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CHAPTER 3

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CHAPTER 3

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  1. CHAPTER 3

  2. STOICHIOMETRY • Determination of quantities of materials consumed and produced in a chemical reaction.

  3. CHEMICAL REACTION • A + B Product • Reactants

  4. % Mass Determination Step I. Total % Masses of atoms = 100 %

  5. % Mass Determination Step II. If formula is given, break the compound down and get total atomic masses of each element.

  6. % Mass Determination Step III. Divide total atomic masses of each element by total molar mass to determine element contribution

  7. % Mass Determination Step IV. Multiply by 100 to get percent

  8. Sample Problem • Find the % Mass of: - FeO (% Fe = ? and % O = ?) • Fe2O3 (% Fe = ? and % O = ?)

  9. Composition of Compounds How many grams of silicon are there in 217.00 grams of SiO2? [Hint: Determine % composition first.]

  10. Composition of Compounds Bonus: How many grams of sulfur are there in 69.26 grams of SO3?

  11. What does this mean? • If a compound has a % Composition of : • 55.3% K • 14.6% P • 30.1% O

  12. Empirical Formula • Only gives the types of elements in the compound and the simplest ratio of the elements in the formula

  13. Empirical Formula • Does not tell exactly how many of the elements are in the compound

  14. Molecular Formula • Gives the exact number of elements in the compound as it exists. • Gives you the exact elemental composition of the compound • Formula of the compound as it would actually exist.

  15. EF vs. MF Sucrose or table sugar: Molecular Formula = C6H12O6 Empirical Formula = CH2O

  16. Empirical Formula • EF Determination when % Masses are given

  17. Steps in Determining EF • Step 1. Sum up all given percentages. • If sum of percentages = 100 % or very close to it, proceed to Step 2. • If sum is < 100 %, the missing percentage is often due to oxygen or the missing element present in the elemental analysis.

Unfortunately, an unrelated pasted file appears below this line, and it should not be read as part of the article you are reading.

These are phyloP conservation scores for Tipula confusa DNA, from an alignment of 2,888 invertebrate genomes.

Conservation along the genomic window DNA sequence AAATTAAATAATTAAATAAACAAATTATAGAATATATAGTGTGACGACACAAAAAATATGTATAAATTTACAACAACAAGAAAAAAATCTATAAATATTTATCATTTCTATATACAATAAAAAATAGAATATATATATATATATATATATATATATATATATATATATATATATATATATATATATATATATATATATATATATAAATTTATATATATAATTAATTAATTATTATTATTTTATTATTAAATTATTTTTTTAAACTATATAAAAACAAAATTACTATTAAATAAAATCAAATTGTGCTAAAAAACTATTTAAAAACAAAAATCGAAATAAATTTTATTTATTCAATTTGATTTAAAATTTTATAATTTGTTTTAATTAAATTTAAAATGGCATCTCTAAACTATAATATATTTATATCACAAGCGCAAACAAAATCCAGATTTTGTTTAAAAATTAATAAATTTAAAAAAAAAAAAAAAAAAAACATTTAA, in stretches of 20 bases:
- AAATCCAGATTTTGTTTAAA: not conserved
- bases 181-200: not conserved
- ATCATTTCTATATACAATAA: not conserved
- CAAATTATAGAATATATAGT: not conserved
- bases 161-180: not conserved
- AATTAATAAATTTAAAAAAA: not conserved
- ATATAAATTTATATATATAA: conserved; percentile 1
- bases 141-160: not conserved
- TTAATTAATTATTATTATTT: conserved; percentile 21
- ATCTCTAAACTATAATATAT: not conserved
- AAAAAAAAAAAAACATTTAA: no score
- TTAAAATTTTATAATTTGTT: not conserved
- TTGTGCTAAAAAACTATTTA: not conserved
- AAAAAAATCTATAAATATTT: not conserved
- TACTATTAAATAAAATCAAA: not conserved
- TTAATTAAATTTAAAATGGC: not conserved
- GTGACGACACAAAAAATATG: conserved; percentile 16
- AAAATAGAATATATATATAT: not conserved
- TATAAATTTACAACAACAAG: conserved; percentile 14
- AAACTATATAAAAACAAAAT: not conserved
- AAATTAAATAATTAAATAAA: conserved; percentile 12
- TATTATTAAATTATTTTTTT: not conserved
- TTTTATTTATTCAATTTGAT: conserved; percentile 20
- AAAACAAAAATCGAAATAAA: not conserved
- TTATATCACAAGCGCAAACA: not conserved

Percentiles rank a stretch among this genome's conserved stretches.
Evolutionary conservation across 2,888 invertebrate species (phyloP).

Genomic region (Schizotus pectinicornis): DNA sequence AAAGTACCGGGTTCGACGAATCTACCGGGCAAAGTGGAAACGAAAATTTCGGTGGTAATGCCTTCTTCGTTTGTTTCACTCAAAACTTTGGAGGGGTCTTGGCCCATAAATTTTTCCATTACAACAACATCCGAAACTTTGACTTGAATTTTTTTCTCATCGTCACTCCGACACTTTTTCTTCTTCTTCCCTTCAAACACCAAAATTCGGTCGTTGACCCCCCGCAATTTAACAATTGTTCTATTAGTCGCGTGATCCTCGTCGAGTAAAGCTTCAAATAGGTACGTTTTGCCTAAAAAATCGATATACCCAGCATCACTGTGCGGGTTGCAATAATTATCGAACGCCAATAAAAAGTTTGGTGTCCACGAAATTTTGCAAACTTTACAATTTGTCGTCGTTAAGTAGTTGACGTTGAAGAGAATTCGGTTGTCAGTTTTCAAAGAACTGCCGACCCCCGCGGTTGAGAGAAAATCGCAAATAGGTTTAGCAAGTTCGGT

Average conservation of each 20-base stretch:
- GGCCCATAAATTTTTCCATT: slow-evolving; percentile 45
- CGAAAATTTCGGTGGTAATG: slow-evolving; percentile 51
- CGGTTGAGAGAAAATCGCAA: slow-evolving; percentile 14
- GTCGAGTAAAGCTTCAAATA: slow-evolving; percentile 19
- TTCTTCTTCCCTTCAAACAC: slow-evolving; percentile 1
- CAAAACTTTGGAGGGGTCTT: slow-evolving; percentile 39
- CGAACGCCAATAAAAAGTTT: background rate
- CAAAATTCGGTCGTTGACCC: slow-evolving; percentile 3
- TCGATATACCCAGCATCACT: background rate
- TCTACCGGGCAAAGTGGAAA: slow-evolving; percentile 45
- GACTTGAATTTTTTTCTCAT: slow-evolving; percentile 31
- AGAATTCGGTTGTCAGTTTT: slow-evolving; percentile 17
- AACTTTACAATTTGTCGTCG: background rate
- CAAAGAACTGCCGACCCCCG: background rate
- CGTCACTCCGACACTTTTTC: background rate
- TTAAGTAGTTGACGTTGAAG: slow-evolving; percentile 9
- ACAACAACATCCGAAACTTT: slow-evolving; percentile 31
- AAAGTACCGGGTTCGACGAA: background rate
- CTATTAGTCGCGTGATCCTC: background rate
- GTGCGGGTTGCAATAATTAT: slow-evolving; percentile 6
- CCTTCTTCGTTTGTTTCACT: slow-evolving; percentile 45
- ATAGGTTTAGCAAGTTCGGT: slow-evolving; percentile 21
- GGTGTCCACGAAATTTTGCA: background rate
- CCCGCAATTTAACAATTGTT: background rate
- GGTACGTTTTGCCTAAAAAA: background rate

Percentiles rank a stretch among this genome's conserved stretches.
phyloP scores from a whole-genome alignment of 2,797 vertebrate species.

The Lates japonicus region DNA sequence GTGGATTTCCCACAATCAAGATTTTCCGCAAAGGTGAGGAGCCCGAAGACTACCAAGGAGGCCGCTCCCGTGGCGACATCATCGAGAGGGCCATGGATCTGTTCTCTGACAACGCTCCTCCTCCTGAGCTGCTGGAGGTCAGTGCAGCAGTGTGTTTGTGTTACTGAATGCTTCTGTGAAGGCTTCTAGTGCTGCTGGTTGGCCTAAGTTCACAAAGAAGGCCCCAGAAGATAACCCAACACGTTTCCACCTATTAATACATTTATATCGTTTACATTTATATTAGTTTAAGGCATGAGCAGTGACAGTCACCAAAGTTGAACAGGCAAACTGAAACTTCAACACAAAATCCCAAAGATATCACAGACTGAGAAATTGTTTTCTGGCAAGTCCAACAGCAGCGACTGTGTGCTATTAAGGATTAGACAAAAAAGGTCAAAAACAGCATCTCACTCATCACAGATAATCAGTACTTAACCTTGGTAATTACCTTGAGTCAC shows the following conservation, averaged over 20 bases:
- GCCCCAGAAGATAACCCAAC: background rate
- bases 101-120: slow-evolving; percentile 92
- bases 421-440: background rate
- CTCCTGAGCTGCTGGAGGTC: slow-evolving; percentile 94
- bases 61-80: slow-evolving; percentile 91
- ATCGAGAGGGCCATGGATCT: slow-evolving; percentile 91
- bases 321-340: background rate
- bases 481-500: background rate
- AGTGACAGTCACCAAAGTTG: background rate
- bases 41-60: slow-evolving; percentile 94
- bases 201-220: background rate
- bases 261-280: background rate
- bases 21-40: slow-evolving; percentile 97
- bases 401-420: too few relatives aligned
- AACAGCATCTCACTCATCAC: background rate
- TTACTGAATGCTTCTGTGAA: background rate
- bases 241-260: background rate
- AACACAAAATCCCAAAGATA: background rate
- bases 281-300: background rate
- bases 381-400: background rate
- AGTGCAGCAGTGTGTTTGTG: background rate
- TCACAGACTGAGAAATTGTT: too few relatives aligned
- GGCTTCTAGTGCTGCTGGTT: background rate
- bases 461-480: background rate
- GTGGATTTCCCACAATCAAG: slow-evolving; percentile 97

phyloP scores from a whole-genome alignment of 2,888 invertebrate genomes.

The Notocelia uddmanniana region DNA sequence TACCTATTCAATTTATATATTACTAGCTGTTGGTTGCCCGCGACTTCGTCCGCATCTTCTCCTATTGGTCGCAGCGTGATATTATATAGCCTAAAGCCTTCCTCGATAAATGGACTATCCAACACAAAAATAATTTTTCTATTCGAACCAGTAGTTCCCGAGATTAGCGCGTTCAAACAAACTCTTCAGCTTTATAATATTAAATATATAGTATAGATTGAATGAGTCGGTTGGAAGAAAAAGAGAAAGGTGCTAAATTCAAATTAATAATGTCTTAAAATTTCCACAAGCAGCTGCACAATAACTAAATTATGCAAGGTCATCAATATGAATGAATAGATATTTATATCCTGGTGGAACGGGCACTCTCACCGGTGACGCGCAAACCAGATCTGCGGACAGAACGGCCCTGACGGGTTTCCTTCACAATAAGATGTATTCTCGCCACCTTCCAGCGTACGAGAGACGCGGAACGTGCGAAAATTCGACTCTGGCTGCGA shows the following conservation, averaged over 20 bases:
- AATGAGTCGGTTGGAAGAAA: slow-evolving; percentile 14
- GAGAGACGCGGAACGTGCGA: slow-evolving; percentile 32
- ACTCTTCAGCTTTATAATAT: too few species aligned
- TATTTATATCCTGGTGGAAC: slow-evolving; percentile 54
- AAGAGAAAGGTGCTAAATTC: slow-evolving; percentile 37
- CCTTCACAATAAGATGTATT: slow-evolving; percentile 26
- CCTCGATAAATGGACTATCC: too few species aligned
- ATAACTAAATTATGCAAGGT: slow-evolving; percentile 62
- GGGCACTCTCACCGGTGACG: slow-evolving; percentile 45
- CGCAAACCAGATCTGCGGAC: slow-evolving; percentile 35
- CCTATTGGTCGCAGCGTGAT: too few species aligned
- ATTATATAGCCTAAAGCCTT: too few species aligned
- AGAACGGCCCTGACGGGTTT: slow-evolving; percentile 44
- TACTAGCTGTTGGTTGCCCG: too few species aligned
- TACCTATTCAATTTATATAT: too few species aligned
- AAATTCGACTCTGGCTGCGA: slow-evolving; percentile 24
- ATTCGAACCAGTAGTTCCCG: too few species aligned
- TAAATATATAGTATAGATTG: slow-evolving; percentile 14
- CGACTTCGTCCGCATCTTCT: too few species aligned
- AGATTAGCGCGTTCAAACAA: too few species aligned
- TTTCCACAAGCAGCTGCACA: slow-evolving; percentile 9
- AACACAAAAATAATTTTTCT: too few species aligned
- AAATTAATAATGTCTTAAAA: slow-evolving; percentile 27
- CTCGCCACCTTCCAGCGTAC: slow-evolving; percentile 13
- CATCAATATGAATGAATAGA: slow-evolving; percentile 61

18. Step 2. Convert Mass % to grams. • Step 3. Convert all grams to moles using the equation: mole = gram of element atomic mass of element • Step 4. Divide all calculated moles by the smallest calculated mole to get a simplest ratio of 1.

  19. Step 5. If the ratios are whole numbers, you now have the Empirical Formula. The ratios are the subscripts of the elements in the empirical formula. • If the ratios are not whole numbers, follow the rule of rounding.

  20. Rule of Rounding Molar Ratios • Mole ratios can only be rounded to the nearest whole number if they are < 0.2 away from the nearest whole number. For ex: 1.95 = 2; 3.18 = 3 and 4. 13 = 4. • If the mole ratio is > 0.2 away from the nearest whole number, multiply the mole ratio by a certain integer to get it close to the nearest whole number. For ex: 3.5 x “2” = 7; 6.33 x “3” = 18.99 = 19; 4.25 x “4” = 11.

  21. Please Remember • If you have to multiply a mole ratio by an integer to get close to a whole number, you MUST multiply ALL the other mole ratios by the same integer. • “In short, what you do to one mole ratio, you MUST also do to the rest.” • The ratios give you the subscripts in the EF.

  22. Steps To Determine the Molecular Formula • Step 1. Now that you have the empirical formula, get the ratio of the “given” molar mass to the empirical formula mass. Ratio = Given Molar Mass Empirical Formula Mass * Round ratio to the nearest whole number. • Please note that the Empirical formula Mass is the sum of the atomic masses of all the elements in the Empirical Formula.